The neuroprotective effect of agmatine against amyloid β-induced apoptosis in primary cultured hippocampal cells involving ERK, Akt/GSK-3β, and TNF-α

  • Etrat Hooshmandi
  • Rasoul Ghasemi
  • Parisa Iloun
  • Maryam Moosavi
Original Article


β-Amyloid peptide (Aβ), the major element of senile plaques in Alzheimer’s disease (AD), has been found to accumulate in brain regions critical for memory and cognition. Deposits of Aβ trigger neurotoxic events which lead to neural apoptotic death. The present study examined whether agmatine, an endogenous polyamine formed by the decarboxylation of l-arginine, possesses a neuroprotective effect against Aβ-induced toxicity. Primary rat hippocampal cells extracted from the brains of 18–19-day-old embryos were exposed to 10 µM of Aβ (25–35) in the absence or presence of agmatine at 150 or 250 µM. Additionally, the involvement of Akt (Protein Kinae B), GSK-3β (glycogen synthase kinase 3-β), ERK (Extracellular Signal-Regulated Kinase) and TNF-α (Tumor necrosis factor-α) in the agmatine protection against Aβ-induced neurotoxicity was investigated. Agmatine significantly prevented the effect of Aβ exposure on cell viability and caspase-3 assays. Furthermore, agmatine considerably restored Aβ-induced decline of phospho-Akt and phospho-GSK and blocked Aβ-induced increase of phospho-ERK and TNF-alpha. Taken together, these findings might shed light on the protective effect of agmatine as a potential therapeutic agent for AD.


Beta amyloid Hippocampal cell culture Agmatine Akt/GSK3β ERK TNF-α 



Alzheimer’s disease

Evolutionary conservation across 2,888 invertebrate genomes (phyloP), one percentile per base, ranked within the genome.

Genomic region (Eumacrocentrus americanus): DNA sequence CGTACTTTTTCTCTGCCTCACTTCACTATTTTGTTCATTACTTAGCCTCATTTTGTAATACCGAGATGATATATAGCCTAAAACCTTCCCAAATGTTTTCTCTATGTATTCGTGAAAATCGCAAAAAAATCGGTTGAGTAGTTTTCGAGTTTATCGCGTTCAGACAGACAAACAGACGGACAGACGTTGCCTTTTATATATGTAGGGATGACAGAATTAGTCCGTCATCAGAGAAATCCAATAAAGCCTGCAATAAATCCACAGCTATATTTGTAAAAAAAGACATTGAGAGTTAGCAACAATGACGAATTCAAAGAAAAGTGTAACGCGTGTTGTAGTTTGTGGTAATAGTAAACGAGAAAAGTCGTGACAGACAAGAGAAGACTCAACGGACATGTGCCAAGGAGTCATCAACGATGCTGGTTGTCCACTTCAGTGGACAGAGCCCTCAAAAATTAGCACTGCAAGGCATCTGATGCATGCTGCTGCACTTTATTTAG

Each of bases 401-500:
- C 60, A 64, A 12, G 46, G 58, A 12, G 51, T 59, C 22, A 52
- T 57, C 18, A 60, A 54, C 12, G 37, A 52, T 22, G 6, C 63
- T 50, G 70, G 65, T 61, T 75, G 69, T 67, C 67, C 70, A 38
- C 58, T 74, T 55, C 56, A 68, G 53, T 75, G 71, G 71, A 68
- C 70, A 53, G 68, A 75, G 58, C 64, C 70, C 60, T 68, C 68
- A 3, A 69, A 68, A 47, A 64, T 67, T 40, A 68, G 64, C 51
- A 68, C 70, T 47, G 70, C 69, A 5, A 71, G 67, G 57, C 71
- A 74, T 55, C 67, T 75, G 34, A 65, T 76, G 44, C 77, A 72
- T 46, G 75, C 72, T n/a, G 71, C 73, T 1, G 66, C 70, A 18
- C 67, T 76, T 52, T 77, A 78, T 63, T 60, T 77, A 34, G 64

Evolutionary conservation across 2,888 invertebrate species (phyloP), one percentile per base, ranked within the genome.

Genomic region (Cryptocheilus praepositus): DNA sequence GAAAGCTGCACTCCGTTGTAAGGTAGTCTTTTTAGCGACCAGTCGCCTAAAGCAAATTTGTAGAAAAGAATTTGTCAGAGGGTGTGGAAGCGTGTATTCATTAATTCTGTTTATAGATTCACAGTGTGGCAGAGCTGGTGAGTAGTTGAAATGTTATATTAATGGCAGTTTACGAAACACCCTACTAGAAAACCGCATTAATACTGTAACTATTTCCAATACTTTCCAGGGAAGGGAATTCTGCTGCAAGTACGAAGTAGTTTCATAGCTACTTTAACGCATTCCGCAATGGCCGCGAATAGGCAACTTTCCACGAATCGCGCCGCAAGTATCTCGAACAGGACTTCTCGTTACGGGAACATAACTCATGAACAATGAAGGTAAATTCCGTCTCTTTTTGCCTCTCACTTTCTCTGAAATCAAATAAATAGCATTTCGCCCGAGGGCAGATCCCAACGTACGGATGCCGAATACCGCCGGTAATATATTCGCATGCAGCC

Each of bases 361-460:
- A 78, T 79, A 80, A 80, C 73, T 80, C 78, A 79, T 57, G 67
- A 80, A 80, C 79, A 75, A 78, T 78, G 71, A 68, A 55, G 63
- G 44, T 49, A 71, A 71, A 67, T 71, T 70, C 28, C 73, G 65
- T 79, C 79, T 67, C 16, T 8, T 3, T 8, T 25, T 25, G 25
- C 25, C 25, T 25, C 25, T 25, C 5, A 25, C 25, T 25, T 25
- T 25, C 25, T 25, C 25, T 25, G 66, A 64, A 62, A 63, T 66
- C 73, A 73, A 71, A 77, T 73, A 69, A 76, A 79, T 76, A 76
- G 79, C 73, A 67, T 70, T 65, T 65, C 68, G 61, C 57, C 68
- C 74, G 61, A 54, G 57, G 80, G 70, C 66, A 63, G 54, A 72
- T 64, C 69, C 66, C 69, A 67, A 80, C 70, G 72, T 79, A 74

Protein Kinae B


Glycogen synthase kinase 3-β


Extracellular Signal-Regulated Kinase


Tumor necrosis factor-α

Amyloid β protein


4-(2-hydroxyethyl)-1-piperazineethanesulfonic acid


3-[4,5-dimethylthiazol-2-yl]-2,5-diphenyl tetrazolium bromide


Radioimmunoprecipitation assay


Dimethyl sulfoxide


Phosphate-buffered saline


Polyvinylidene difluoride


Bovine serum albumin


One-way analysis of variance



This work was supported by a Grant (No. 90-01-55-4206) from Shiraz University of Medical Sciences, Shiraz, Iran.

Compliance with ethical standards

Conflict of interest

The authors declare that they have no conflict of interests.

Supplementary material

11033_2018_4501_MOESM1_ESM.docx (14 kb)
Supplementary material 1 (DOCX 14 KB)
11033_2018_4501_MOESM2_ESM.docx (14 kb)
Supplementary material 2 (DOCX 14 KB)


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Copyright information

© Springer Nature B.V. 2018

Authors and Affiliations

  1. 1.Neuroscience Research CenterShahid Beheshti University of Medical SciencesTehranIran
  2. 2.Clinical Neurology Research CenterShiraz University of Medical SciencesShirazIran
  3. 3.Department of Physiology, Faculty of MedicineShahid Beheshti University of Medical SciencesTehranIran
  4. 4.Neurophysiology Research CenterShahid Beheshti University of Medical SciencesTehranIran
  5. 5.Shiraz Nuroscience Research CenterShiraz University of Medical SciencesShirazIran
  6. 6.Nanobiology and Nanomedicine Research CentreShiraz University of Medical sciencesShirazIran

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